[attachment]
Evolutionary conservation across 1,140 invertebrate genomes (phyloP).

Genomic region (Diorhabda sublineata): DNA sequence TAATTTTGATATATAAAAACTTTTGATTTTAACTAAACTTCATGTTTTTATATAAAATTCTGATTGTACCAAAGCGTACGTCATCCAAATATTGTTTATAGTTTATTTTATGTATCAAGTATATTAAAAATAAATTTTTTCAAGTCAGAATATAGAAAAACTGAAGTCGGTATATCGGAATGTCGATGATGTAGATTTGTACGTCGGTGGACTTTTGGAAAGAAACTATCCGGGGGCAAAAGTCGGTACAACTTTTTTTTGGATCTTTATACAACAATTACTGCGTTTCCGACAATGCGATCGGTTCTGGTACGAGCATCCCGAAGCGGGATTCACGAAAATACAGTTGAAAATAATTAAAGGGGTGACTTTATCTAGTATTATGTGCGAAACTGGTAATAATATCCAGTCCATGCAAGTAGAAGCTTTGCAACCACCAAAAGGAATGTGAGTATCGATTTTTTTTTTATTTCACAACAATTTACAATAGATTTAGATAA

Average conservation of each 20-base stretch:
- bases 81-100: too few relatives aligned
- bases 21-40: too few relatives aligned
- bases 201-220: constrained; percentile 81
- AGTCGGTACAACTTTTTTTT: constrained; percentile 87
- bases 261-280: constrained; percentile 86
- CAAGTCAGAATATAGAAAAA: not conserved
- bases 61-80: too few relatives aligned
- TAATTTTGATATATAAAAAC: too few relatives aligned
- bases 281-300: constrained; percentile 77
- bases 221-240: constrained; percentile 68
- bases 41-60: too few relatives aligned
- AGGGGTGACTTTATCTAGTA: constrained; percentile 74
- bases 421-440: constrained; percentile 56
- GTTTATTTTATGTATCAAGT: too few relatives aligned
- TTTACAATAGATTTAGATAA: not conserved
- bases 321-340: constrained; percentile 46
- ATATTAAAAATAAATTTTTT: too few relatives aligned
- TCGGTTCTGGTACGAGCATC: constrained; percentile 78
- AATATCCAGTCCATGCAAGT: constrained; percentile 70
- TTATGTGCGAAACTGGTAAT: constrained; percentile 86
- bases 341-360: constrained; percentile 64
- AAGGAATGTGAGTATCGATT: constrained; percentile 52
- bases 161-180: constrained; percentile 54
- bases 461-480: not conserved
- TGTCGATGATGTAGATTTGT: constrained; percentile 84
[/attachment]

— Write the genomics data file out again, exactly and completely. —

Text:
Evolutionary conservation across 1,140 invertebrate genomes (phyloP).

Genomic region (Diorhabda sublineata): DNA sequence TAATTTTGATATATAAAAACTTTTGATTTTAACTAAACTTCATGTTTTTATATAAAATTCTGATTGTACCAAAGCGTACGTCATCCAAATATTGTTTATAGTTTATTTTATGTATCAAGTATATTAAAAATAAATTTTTTCAAGTCAGAATATAGAAAAACTGAAGTCGGTATATCGGAATGTCGATGATGTAGATTTGTACGTCGGTGGACTTTTGGAAAGAAACTATCCGGGGGCAAAAGTCGGTACAACTTTTTTTTGGATCTTTATACAACAATTACTGCGTTTCCGACAATGCGATCGGTTCTGGTACGAGCATCCCGAAGCGGGATTCACGAAAATACAGTTGAAAATAATTAAAGGGGTGACTTTATCTAGTATTATGTGCGAAACTGGTAATAATATCCAGTCCATGCAAGTAGAAGCTTTGCAACCACCAAAAGGAATGTGAGTATCGATTTTTTTTTTATTTCACAACAATTTACAATAGATTTAGATAA

Average conservation of each 20-base stretch:
- bases 81-100: too few relatives aligned
- bases 21-40: too few relatives aligned
- bases 201-220: constrained; percentile 81
- AGTCGGTACAACTTTTTTTT: constrained; percentile 87
- bases 261-280: constrained; percentile 86
- CAAGTCAGAATATAGAAAAA: not conserved
- bases 61-80: too few relatives aligned
- TAATTTTGATATATAAAAAC: too few relatives aligned
- bases 281-300: constrained; percentile 77
- bases 221-240: constrained; percentile 68
- bases 41-60: too few relatives aligned
- AGGGGTGACTTTATCTAGTA: constrained; percentile 74
- bases 421-440: constrained; percentile 56
- GTTTATTTTATGTATCAAGT: too few relatives aligned
- TTTACAATAGATTTAGATAA: not conserved
- bases 321-340: constrained; percentile 46
- ATATTAAAAATAAATTTTTT: too few relatives aligned
- TCGGTTCTGGTACGAGCATC: constrained; percentile 78
- AATATCCAGTCCATGCAAGT: constrained; percentile 70
- TTATGTGCGAAACTGGTAAT: constrained; percentile 86
- bases 341-360: constrained; percentile 64
- AAGGAATGTGAGTATCGATT: constrained; percentile 52
- bases 161-180: constrained; percentile 54
- bases 461-480: not conserved
- TGTCGATGATGTAGATTTGT: constrained; percentile 84